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Simon Russell Beale leads a dazzling cast in Boccaccio’s The Decameron, one of the greatest literary works of the Middle Ages. Set to original music by West End composer Steven Edis, and using Guido Waldman’s revered translation, our new recording immerses the listener in Boccaccio’s exuberant world. Nicholas Boulton returns to read A Hero of Our Time, a thrilling classic cited by Vladimir Nabokov as one of the greatest Russian novels, and younger listeners are treated to two delightful classics: Little Men, by Louisa May Alcott, and Worzel Gummidge and Saucy Nancy, the fourth instalment of Barbara Euphan Todd’s celebrated series.
The Decameron follows ten young people who have fled the terrible effects of the Black Death in Florence. In an idyllic setting, they tell a series of brilliant stories, by turns humorous, bawdy, tragic and provocative. Guido Waldman’s vibrant translation is brought to life by a full cast and original songs by West End composer Steven Edis.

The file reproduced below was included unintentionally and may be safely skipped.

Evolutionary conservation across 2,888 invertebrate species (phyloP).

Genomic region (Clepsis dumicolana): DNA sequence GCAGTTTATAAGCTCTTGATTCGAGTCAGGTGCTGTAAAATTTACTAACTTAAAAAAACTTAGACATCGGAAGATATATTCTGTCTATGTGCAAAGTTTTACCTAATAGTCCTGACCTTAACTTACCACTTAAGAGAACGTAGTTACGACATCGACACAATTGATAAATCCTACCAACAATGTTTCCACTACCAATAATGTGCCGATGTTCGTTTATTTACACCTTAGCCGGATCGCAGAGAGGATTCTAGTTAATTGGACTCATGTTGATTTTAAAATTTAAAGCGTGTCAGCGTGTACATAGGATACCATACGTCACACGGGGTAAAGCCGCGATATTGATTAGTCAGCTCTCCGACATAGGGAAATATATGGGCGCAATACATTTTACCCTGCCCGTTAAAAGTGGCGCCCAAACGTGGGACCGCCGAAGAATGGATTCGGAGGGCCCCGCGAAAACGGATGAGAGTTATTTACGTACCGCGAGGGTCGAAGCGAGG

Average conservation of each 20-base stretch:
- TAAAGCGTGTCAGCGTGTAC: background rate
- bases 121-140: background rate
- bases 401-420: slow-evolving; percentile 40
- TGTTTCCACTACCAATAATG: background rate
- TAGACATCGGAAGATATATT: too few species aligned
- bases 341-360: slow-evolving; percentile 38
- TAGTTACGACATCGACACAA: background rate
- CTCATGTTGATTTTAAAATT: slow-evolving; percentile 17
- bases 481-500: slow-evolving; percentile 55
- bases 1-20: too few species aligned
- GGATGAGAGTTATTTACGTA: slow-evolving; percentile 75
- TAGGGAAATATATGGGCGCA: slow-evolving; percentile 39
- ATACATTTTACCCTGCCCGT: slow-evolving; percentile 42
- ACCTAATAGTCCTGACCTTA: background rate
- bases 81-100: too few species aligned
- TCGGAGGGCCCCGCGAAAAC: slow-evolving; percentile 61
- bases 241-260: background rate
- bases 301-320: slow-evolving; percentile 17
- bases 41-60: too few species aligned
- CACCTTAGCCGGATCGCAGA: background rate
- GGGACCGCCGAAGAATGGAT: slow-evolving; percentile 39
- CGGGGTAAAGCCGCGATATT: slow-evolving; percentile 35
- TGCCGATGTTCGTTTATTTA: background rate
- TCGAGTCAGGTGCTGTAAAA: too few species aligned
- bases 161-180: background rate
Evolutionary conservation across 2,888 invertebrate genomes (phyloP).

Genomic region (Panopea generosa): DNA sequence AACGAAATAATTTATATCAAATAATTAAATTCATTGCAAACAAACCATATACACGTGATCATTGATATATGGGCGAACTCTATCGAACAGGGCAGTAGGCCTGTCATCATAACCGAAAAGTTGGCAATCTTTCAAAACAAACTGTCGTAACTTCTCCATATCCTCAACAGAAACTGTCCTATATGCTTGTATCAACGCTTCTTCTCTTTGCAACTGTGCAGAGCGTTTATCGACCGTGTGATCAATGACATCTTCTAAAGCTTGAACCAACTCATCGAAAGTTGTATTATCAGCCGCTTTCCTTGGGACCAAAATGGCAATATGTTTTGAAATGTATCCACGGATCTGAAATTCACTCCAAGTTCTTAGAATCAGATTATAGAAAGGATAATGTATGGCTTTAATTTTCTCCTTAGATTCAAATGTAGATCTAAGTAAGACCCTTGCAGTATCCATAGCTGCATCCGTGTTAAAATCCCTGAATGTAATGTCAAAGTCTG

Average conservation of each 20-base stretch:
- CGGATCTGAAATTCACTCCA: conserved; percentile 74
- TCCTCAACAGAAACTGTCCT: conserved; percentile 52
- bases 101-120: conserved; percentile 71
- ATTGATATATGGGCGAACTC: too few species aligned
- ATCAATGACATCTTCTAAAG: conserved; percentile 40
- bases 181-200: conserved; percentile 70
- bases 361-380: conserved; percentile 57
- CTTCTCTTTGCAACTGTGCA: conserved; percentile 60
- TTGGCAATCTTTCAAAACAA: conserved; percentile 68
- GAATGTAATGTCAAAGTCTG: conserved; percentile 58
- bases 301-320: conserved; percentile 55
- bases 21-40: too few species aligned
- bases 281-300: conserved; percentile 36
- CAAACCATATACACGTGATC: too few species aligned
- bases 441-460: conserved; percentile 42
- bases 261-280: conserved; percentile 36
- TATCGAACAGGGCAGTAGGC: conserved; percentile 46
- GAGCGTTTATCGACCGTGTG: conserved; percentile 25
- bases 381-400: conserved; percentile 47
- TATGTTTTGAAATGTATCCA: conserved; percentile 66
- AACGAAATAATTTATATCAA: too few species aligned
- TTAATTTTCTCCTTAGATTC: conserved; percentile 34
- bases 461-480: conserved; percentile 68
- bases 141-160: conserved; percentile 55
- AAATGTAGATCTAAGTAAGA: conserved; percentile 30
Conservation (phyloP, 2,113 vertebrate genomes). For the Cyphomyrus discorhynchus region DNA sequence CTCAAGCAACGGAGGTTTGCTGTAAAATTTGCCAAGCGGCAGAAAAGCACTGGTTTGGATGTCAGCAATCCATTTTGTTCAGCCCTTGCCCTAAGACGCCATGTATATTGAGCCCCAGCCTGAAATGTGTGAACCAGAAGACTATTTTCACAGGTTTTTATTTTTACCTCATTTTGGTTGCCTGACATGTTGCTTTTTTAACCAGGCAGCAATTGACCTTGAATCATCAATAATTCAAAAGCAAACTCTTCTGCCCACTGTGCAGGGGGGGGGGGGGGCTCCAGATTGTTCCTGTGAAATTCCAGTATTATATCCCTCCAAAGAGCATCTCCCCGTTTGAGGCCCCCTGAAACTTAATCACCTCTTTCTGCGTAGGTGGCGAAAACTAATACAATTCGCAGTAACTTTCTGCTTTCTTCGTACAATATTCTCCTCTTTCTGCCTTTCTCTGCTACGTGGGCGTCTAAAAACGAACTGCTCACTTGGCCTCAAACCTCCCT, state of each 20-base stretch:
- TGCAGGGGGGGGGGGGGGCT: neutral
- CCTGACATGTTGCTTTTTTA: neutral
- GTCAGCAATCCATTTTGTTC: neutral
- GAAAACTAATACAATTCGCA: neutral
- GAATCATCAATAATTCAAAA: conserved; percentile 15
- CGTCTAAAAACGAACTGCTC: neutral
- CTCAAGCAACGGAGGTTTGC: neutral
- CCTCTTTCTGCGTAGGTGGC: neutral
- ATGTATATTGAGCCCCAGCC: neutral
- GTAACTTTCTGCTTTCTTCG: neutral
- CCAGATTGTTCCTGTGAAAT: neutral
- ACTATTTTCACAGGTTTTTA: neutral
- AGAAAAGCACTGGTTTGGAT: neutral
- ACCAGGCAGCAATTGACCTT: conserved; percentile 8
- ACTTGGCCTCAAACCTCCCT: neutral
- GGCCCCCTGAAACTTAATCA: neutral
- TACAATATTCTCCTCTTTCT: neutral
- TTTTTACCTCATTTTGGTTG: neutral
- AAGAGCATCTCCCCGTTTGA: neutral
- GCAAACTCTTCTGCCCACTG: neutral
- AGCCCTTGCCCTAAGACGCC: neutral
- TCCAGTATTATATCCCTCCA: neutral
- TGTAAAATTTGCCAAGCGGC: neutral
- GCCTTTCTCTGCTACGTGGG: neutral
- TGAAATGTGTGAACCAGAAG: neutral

Worzel Gummidge and Saucy Nancy is the fourth of the Worzel novels by Barbara Euphan Todd. When Worzel hears that John and Susan have gone on holiday to the seaside, he decides that he and Earthy Mangold should join them. In the town of Seashell he finds a kindred spirit in the ship’s figurehead, Saucy Nancy, and many dramas follow.
Hailed as an influence on such writers as Dostoyevsky, Tolstoy and Chekhov, A Hero of Our Time by Mikhail Lermontov is a thrilling Russian classic about a mysterious and enigmatic outsider. The book is unique in its use of forms and will appeal to listeners of Byron, Machiavelli and Nietzsche.
Little Men picks up the story of fiery, headstrong Jo where Good Wives left off. Intelligent, funny, perceptive and genuinely touching, the novel is set at a boarding school run by Jo. When the penniless but talented orphan Nat Blake shows up on her doorstep, Jo takes him in, and his arrival sets in motion a chain of events that affects all their lives.
Promotional blurbs have become part of the standard marketing of not only books, but music, films and other media. However, they are fairly recent in the publishing industry. The first blurb is thought to have appeared in 1865, in the …